This study reveals the transformation of prospective science teachers into knowledgeable individuals through classical, combination, and information theories. It distinguishes between knowledge and success, and between knowledge levels and success levels calculated each through three theories. The relation between the knowledge of prospective teachers and their cognitive functions is defined through the results gained from three theories, and a case study that collected data through problem solving techniques in the procedural knowledge of electricity. The results reveal that prospective teachers have problems with such knowledge, which may explain why cognitive automatism is not used. Since processes of understanding are not used in cognitive automatism, it appears that prospective teachers are individuals that may differ in terms of their learning but do not use their cognitive functions. The study suggests that if the knowledge levels of independent variables are increased, cognitive functions may develop.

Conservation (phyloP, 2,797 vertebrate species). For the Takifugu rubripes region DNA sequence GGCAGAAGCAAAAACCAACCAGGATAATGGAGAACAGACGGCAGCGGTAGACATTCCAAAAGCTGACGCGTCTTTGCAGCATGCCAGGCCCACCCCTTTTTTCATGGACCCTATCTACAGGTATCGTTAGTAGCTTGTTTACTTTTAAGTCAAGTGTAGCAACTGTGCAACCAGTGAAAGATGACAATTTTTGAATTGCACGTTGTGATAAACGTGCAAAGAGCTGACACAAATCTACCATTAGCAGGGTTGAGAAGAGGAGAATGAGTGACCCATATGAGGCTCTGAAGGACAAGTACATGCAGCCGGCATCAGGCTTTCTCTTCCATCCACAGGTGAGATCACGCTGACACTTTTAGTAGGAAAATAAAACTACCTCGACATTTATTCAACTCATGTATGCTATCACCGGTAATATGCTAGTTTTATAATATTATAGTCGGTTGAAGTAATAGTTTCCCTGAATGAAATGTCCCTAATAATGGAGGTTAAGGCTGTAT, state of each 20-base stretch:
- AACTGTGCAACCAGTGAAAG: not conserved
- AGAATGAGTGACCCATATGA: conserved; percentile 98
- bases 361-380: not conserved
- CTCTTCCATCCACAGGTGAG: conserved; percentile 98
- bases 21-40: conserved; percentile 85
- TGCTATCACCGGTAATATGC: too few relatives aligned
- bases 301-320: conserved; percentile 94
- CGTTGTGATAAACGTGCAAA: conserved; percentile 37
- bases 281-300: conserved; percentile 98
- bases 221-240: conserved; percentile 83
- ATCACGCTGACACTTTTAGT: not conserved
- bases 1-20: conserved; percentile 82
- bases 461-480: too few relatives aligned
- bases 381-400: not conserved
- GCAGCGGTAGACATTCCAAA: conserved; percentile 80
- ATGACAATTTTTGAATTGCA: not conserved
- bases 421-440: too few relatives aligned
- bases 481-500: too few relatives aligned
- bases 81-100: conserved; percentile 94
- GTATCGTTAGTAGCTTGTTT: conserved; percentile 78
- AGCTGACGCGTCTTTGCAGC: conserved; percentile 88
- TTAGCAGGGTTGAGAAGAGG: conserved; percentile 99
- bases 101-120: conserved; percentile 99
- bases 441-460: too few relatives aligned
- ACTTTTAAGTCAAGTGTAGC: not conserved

Key words: Classical calculation, cognitive automatism, cognitive functions, combination calculation, information calculation.
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